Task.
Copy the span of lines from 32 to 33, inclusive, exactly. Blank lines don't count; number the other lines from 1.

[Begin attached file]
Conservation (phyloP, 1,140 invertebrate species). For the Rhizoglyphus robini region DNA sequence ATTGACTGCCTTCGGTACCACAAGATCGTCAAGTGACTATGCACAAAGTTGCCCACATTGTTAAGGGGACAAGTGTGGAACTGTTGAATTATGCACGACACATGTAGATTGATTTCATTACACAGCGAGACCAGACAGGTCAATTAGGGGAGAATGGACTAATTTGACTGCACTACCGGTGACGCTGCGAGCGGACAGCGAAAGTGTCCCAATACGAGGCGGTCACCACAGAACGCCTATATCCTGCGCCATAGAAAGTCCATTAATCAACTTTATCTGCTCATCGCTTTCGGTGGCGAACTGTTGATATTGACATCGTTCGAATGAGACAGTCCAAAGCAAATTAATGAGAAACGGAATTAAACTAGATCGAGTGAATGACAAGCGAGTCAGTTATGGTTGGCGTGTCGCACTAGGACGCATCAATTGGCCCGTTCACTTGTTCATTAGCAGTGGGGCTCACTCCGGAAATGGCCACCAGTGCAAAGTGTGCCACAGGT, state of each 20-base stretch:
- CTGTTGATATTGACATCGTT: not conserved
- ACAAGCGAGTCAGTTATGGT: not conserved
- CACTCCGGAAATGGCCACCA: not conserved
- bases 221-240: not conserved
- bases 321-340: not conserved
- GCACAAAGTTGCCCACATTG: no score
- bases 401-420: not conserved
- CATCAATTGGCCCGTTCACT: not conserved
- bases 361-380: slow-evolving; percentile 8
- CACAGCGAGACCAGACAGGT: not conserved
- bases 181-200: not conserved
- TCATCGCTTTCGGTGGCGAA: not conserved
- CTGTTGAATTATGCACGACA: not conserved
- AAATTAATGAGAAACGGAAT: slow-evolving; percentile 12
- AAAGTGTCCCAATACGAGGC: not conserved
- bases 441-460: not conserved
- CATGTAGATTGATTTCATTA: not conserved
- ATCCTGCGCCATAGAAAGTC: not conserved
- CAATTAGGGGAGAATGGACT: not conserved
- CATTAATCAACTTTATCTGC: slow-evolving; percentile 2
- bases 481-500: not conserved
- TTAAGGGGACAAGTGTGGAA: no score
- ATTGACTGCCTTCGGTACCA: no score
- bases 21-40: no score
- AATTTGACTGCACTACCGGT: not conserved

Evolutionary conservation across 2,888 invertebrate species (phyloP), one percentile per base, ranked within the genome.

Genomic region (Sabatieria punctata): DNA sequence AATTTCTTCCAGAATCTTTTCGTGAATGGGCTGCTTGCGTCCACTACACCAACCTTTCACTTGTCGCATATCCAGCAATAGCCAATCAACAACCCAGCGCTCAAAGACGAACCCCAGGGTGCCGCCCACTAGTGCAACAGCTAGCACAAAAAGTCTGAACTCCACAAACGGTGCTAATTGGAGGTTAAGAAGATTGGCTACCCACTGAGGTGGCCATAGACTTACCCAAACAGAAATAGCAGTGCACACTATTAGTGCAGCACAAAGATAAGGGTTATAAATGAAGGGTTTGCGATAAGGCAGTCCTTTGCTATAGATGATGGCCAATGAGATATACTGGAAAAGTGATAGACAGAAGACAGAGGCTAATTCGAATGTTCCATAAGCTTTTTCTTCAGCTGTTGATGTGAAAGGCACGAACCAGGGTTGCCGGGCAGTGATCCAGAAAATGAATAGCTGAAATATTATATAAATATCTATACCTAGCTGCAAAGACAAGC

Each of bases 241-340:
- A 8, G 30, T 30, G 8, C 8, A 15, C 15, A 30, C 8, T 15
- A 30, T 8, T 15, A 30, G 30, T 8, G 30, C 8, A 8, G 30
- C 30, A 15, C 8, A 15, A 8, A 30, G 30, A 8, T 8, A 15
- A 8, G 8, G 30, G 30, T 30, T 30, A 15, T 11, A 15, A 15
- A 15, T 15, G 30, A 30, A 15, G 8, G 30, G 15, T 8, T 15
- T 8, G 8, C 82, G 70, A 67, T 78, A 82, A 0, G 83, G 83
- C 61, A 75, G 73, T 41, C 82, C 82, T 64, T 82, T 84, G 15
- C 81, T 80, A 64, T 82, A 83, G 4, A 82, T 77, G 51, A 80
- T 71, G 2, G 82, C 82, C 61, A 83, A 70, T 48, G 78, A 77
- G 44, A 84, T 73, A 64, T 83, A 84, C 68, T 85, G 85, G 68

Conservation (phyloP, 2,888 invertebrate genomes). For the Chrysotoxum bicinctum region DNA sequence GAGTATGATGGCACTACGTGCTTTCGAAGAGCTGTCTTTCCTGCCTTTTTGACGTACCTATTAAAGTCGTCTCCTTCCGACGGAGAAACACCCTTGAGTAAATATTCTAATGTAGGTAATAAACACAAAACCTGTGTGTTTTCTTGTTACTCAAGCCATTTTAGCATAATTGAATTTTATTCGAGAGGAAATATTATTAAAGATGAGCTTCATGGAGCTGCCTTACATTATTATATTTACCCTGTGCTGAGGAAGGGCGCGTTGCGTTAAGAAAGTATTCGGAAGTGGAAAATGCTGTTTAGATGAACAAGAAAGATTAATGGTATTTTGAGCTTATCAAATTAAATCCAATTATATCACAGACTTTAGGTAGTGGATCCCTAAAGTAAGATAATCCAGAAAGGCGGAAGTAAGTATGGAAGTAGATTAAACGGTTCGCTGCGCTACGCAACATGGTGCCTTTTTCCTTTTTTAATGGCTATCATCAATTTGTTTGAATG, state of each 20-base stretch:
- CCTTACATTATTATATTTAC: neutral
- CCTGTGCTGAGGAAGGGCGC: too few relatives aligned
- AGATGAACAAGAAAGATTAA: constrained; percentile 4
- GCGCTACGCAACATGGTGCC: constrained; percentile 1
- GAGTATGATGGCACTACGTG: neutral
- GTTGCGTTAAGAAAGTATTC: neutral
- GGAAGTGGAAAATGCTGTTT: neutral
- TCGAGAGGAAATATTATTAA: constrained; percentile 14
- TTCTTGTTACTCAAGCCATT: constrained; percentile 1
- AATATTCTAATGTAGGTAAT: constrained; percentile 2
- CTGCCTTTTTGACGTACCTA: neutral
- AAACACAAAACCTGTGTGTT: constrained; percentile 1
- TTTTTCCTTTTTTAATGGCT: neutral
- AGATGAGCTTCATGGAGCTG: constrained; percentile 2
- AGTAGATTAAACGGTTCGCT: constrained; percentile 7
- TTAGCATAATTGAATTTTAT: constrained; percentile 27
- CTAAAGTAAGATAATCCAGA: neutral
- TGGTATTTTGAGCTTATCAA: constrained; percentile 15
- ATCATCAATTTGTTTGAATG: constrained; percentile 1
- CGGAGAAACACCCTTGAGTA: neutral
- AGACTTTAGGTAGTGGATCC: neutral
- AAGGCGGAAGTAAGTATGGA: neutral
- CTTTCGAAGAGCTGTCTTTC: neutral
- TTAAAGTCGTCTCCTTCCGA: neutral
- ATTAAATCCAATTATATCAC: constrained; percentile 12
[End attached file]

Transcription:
- C 30, A 15, C 8, A 15, A 8, A 30, G 30, A 8, T 8, A 15
- A 8, G 8, G 30, G 30, T 30, T 30, A 15, T 11, A 15, A 15